When California began building its freeway network after World War II to connect its booming suburbs, the expectation was that drivers would be able to use them to speedily bypass traffic lights, pedestrians and increasingly congested city streets.
And while not expressly stated, the flowing concrete ribbons would be unlike the toll roads in the East: That is, these roadways would be free.
But that was long before those freeways became congested with bumper-to-bumper traffic, making for miserable commutes and perpetually smoggy skies.
Now, California is expanding toll lanes on freeways like never before, not just to raise revenue for transportation projects but to change behavior as well.
Toll lanes are in the works along the 405 Freeway in Orange County, the 15 Freeway in Riverside County and Interstate 880 in Alameda County.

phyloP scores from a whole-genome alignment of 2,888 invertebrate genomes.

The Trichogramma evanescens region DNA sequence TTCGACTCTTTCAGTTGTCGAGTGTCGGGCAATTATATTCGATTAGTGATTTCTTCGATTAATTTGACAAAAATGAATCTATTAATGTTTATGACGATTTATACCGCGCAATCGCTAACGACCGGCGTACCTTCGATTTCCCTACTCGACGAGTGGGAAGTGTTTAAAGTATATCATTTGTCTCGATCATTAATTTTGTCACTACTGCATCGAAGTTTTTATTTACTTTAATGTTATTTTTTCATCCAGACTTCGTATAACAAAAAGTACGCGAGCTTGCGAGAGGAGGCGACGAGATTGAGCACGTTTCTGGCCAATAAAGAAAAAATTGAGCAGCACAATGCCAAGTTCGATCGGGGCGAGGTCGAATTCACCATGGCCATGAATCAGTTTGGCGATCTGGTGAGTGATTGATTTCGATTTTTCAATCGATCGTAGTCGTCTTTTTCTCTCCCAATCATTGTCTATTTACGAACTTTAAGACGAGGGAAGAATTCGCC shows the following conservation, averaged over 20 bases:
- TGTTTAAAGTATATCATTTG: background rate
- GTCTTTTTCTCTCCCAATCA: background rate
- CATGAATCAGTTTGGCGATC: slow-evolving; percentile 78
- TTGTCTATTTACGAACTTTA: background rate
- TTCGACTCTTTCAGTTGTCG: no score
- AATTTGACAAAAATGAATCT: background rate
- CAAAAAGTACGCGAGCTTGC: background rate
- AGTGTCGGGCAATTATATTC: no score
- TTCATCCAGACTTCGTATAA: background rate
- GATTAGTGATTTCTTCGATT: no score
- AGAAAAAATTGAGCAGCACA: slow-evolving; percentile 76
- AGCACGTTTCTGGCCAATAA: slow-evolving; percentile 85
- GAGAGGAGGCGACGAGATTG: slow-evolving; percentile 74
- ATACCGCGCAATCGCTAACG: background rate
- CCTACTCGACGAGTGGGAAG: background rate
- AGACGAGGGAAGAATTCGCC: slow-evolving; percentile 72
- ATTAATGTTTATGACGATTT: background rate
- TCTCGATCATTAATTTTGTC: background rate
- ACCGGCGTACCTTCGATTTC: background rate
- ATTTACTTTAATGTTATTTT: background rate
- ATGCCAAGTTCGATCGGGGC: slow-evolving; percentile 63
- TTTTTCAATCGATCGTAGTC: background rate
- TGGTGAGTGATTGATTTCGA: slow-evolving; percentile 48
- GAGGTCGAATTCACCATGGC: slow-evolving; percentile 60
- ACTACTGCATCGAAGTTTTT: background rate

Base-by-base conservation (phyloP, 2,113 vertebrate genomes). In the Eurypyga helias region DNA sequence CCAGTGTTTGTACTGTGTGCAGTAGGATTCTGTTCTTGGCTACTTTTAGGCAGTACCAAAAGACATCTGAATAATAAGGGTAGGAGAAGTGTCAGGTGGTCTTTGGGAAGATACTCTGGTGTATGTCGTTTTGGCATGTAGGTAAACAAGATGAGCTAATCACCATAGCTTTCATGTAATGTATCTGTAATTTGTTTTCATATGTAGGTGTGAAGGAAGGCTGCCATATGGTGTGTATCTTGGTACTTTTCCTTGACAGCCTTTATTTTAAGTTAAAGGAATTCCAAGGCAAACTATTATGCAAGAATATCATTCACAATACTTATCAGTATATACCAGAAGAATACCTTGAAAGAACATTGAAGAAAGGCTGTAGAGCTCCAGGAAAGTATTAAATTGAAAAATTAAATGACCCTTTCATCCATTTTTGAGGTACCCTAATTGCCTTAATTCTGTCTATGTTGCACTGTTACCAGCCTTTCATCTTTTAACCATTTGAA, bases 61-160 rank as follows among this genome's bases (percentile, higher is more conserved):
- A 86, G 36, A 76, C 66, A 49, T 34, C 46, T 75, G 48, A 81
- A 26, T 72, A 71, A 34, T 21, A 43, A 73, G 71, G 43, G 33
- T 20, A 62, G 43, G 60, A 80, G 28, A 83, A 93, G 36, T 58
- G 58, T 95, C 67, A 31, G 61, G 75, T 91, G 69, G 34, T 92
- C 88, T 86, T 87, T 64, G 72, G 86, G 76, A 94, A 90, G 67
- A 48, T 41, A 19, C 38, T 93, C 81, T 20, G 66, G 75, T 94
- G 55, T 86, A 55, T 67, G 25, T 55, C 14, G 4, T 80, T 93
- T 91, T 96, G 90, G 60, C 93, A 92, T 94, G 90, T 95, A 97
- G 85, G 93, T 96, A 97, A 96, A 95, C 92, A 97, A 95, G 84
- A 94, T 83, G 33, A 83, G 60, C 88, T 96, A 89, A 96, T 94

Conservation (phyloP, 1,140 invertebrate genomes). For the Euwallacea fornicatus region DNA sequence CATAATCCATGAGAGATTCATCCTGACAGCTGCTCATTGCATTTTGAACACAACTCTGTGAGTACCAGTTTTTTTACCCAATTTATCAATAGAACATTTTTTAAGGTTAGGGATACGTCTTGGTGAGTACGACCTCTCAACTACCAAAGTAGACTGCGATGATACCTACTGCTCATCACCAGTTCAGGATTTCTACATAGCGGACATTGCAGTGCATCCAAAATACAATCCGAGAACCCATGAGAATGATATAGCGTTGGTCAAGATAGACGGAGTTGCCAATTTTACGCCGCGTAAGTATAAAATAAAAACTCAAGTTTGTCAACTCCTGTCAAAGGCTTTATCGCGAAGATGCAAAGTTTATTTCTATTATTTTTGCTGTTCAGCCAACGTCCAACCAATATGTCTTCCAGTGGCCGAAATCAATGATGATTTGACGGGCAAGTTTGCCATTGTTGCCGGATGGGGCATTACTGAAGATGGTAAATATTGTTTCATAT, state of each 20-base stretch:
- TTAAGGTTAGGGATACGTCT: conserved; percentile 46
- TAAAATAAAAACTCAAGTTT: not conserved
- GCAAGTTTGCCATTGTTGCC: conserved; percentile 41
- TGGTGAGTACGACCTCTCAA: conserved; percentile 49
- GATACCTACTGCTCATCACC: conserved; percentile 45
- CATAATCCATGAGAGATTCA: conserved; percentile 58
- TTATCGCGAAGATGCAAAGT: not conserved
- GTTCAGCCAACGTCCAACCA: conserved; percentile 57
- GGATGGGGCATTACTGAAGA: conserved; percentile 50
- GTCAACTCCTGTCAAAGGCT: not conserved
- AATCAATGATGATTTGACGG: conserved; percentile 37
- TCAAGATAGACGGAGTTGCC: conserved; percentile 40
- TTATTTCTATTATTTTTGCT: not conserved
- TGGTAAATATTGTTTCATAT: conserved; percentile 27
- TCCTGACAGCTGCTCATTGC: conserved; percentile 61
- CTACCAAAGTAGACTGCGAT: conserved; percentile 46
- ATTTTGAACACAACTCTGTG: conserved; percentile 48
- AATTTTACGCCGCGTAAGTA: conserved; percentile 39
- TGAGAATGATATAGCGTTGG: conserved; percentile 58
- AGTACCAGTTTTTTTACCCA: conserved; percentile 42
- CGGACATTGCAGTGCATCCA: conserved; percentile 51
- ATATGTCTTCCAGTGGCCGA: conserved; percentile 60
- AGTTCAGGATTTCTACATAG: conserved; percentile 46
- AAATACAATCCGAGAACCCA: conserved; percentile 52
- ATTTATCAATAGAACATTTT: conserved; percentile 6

Orange County is considering a huge expansion of toll lanes, eyeing the 55, 57 and 91 freeways as possibilities. Darrell E. Johnson, head of the Orange County Transportation Authority, said the plan is part of a decades-long, $43-billion investment in the county’s transportation network.
L.A. County officials are even considering adding toll lanes to the 405 in the congested Sepulveda Pass, and later, on the 105 and 605 freeways. Another proposal would add toll lanes to the 5 Freeway between Red Hill Avenue and the L.A. County line, costing $223 million to $779 million, according to Caltrans.
The moves have sparked opposition, with some saying drivers should not have to pay tolls in the lanes after already paying for the construction of the freeways themselves through taxes.
But there is increasing consensus that high-occupancy toll lanes -- which reserve certain parts of freeways to carpools and solo drivers paying tolls -- are a key solution. They bring needed revenue for new transportation projects while also putting a higher price tag on driving solo.